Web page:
March 05, 2021

Van Hollen, Colleagues Press CFPB to Prevent Tenant Screening Technologies from Hurting Renters of Color

U.S. Senators Chris Van Hollen (D-Md.), Elizabeth Warren (D-Mass.), Cory Booker (D-N.J.), Ron Wyden (D-Ore.), Edward J. Markey (D-Mass.), and Richard Blumenthal (D-Conn.) have sent a letter requesting information from the Consumer Financial Protection Bureau (CFPB) about its oversight authority and regulatory history with regard to tenant screening technology companies, which approximately 90% of landlords use for reviewing income and employment history, eviction history, and criminal background to make decisions about whether to rent to a potential tenant. These data sources are often plagued by inaccuracies and are known to collect faulty, publicly available data from court records -- disproportionately harming tenants of color. 

"We are particularly concerned that communities of color that have been disproportionately affected by job losses in the pandemic, and have historically been precluded from homeownership, will be the hardest hit, and we write to request more information on the regulation of these tenant screening software companies," the Senators wrote. "As a direct result of our nation's legacy of racist, harmful policies, Black families are less likely to own homes, less likely to have generational wealth from past homeownership to afford a down payment, and more likely to be renters - so Black families are at greater risk in the absence of renter protections."

Many tenant screening companies employ search algorithms and use web scrapers to search for and collect data on publicly available court websites. Companies then compile this data into reports containing either a numerical recommendation score or a "thumbs-up or thumbs-down" recommendation of whether a landlord should rent to the potential tenant. However, many screening services only search for whether the potential tenant has been named in an eviction case - and don't include the reasons for the landlord filing the eviction, how long ago it occurred, or the outcome of the case, including whether it was dismissed. Because of these and other flaws, renters can find themselves blacklisted as a result of incomplete data from the screening software.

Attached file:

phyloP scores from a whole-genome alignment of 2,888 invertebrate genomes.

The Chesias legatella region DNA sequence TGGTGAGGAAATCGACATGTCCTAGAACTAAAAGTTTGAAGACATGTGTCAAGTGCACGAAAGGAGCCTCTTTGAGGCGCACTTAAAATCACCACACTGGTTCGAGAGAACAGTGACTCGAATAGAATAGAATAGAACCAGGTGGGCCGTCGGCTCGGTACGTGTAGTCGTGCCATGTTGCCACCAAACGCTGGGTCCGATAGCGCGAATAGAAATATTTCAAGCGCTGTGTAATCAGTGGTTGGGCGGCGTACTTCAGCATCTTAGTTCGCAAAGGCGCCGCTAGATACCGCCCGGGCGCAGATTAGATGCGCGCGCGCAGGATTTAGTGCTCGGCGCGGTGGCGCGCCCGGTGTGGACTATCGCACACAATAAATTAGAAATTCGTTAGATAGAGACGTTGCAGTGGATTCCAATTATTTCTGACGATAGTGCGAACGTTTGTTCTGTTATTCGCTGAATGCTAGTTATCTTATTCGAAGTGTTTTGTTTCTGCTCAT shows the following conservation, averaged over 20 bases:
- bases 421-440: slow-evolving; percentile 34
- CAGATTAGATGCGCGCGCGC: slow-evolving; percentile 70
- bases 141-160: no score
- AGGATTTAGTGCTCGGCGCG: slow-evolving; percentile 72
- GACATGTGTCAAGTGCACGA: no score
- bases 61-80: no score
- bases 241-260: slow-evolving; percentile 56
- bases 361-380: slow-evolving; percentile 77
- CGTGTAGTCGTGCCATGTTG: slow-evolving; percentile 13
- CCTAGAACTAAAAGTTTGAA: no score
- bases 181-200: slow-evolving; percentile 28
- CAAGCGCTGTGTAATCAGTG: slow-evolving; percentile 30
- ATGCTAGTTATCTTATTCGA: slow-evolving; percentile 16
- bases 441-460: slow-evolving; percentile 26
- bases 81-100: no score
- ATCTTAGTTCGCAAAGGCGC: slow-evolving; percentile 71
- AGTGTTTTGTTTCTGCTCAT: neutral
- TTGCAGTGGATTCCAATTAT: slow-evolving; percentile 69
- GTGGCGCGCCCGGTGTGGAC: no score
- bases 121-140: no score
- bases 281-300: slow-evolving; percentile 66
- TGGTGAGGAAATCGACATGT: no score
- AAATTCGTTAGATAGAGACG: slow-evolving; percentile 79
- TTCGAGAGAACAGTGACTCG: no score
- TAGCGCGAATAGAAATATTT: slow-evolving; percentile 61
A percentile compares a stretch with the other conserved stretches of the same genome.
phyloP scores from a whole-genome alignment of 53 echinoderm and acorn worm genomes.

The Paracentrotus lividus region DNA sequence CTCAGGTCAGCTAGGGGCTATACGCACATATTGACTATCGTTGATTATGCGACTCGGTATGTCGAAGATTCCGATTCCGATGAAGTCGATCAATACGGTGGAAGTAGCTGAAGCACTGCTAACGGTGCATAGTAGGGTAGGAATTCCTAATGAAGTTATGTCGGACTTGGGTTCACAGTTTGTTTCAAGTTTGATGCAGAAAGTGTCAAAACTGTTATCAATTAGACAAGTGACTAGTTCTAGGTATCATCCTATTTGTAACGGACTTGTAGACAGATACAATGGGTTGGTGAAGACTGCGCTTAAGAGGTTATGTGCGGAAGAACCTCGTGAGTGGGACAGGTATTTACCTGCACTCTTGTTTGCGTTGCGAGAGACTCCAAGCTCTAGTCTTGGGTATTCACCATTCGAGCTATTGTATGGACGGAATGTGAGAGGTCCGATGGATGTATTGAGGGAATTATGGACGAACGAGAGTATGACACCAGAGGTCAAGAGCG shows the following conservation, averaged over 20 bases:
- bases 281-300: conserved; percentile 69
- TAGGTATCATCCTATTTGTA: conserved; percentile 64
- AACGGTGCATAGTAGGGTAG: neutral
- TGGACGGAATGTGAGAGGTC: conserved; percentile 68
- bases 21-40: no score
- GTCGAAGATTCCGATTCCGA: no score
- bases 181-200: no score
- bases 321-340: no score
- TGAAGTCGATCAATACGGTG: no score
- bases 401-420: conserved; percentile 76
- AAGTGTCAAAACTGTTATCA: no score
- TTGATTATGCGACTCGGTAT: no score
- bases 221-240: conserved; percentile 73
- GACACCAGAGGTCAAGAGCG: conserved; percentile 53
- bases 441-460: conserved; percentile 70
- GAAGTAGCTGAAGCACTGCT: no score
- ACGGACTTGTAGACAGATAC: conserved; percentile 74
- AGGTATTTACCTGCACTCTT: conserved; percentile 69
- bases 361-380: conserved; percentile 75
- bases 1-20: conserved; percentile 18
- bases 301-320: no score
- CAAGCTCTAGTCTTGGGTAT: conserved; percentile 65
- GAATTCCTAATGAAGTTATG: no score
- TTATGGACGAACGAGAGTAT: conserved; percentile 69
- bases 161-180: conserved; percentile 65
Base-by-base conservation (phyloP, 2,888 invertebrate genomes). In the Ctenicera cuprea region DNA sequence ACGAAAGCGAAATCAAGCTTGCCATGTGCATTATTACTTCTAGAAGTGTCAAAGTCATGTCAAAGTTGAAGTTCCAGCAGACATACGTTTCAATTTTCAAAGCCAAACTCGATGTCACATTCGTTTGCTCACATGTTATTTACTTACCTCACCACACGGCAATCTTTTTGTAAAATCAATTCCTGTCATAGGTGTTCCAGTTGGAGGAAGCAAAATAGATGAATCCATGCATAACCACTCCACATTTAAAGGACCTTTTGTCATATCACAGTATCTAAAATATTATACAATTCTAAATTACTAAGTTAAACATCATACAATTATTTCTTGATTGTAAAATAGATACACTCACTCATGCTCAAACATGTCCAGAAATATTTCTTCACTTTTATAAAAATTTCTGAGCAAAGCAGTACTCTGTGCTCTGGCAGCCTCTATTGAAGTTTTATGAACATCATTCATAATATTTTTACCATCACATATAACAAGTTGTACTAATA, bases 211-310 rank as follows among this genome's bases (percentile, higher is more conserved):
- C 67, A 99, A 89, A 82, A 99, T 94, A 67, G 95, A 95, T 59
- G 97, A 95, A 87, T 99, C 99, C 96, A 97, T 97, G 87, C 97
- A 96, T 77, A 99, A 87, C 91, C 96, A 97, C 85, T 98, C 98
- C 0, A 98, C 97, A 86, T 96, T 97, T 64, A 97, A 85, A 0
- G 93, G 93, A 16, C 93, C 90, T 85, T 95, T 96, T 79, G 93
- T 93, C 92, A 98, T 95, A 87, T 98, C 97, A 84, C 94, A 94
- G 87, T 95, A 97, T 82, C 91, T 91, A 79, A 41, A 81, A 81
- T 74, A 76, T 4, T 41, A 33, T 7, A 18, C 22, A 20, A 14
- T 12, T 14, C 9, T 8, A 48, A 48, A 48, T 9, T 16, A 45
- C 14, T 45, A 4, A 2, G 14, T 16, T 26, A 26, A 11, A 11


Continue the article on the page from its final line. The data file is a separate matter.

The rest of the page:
The Senators continued, "This problem of incomplete and incorrect data on eviction filings poses a risk to renters every year, but may create a heightened threat in 2021. Due to the economic and housing instability wrought by the COVID-19 pandemic, an estimated 30-40 million Americans remain at risk of eviction; in January 2021, more than 20% of renters reported being behind on rent."

These evictions pose a severe threat to families and to public health, and people of color are disproportionately at risk of the harms of eviction. Communities of color and women have been hardest hit by job losses during the pandemic-with women of color at particular risk.

"It is vital, with the recent wave of evictions nationwide caused by the pandemic, that these companies do not further disadvantage Americans looking to find safe and reliable housing," the Senators concluded.

The senators have requested a response by no later than March 14, 2021. 

A full copy of the letter can be found here.